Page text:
ALEXANDRIA, Va. — Based on new research, the North American Insulation Manufacturers Association (NAIMA) estimates that roughly 90 percent of existing U.S. homes are under-insulated, wasting HVAC energy use, money, and decreasing comfort for homeowners. This estimate is derived from information in the 2009 Residential Energy Consumption Survey, using methods to estimate insulation levels developed by Lawrence Berkeley National Laboratory and applied by Boston University researchers as part of a study supported by NAIMA into the energy savings and emissions reductions possible with increased insulation levels in U.S. homes.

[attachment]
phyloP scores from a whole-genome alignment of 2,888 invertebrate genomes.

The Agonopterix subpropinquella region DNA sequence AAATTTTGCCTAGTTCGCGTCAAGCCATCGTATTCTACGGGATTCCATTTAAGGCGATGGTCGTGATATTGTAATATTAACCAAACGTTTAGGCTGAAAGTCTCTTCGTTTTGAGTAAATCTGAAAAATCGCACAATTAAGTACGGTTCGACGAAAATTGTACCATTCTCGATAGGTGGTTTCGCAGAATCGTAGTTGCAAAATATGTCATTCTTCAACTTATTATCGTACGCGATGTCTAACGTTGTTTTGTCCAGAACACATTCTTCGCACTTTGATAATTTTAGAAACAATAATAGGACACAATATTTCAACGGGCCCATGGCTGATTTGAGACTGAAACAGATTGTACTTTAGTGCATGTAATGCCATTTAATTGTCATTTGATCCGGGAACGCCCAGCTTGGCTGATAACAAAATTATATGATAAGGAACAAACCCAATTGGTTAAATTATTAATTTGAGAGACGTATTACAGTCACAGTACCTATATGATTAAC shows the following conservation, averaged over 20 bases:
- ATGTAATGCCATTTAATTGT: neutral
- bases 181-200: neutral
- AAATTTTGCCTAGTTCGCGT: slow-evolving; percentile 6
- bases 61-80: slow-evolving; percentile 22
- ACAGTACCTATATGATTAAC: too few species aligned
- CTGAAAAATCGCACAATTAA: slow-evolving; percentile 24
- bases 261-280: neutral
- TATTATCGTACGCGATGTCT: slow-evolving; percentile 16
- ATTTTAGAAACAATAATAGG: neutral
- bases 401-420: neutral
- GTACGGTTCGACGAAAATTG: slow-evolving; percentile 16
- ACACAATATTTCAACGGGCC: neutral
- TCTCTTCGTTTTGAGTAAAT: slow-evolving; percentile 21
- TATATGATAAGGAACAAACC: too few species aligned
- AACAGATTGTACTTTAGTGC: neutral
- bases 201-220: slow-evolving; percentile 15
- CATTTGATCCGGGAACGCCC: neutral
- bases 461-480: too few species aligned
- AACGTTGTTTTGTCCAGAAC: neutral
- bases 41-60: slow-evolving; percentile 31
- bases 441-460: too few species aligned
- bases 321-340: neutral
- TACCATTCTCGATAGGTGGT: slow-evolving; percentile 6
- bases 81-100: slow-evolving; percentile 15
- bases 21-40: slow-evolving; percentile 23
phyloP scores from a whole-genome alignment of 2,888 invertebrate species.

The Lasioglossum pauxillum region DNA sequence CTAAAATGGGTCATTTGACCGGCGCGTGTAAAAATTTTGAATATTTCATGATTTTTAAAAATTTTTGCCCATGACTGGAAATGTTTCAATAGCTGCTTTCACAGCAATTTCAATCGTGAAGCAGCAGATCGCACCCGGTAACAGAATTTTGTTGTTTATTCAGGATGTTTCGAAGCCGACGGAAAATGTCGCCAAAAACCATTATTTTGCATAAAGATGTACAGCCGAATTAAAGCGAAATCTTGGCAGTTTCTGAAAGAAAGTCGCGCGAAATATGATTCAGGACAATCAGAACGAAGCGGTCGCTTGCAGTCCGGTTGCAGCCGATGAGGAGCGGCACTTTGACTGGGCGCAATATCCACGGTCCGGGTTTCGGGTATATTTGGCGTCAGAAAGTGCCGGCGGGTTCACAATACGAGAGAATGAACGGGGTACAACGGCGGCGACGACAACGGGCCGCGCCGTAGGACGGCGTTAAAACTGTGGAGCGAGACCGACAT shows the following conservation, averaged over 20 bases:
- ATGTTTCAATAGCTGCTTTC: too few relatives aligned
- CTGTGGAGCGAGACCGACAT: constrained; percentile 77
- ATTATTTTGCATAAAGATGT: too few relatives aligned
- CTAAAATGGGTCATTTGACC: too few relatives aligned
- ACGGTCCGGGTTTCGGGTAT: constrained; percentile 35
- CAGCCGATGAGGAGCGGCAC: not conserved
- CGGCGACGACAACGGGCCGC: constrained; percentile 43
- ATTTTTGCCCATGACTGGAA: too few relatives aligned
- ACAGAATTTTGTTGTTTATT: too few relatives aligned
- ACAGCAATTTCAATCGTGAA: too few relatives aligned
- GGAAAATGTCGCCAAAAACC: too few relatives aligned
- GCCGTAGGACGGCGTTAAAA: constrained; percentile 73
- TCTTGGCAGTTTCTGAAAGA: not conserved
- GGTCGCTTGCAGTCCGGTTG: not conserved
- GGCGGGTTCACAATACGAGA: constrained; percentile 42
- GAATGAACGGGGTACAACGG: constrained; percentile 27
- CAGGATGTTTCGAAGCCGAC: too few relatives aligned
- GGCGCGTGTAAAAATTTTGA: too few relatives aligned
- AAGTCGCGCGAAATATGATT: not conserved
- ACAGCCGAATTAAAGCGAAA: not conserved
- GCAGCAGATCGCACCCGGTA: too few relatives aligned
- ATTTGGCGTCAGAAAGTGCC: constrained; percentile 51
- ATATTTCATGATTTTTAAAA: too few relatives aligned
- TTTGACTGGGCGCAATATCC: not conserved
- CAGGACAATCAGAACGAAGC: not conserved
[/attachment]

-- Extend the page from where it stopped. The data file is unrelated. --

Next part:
“If all U.S. homes were fitted with insulation based on the 2012 International Energy Conservation Code (IECC), residential electricity use nationwide would drop by about 5 percent and natural gas use by more than 10 percent,” said Dr. Jonathan Levy, professor of environmental health at Boston University School of Public Health and lead researcher on the Boston University team that investigated the subject. The study focuses on how increased insulation across the U.S. housing sector can decrease energy use as well as cut carbon dioxide and other pollutants. It will also provide estimates of the resulting public health benefits. These estimates will be developed and provided through a forthcoming series of peer-reviewed articles.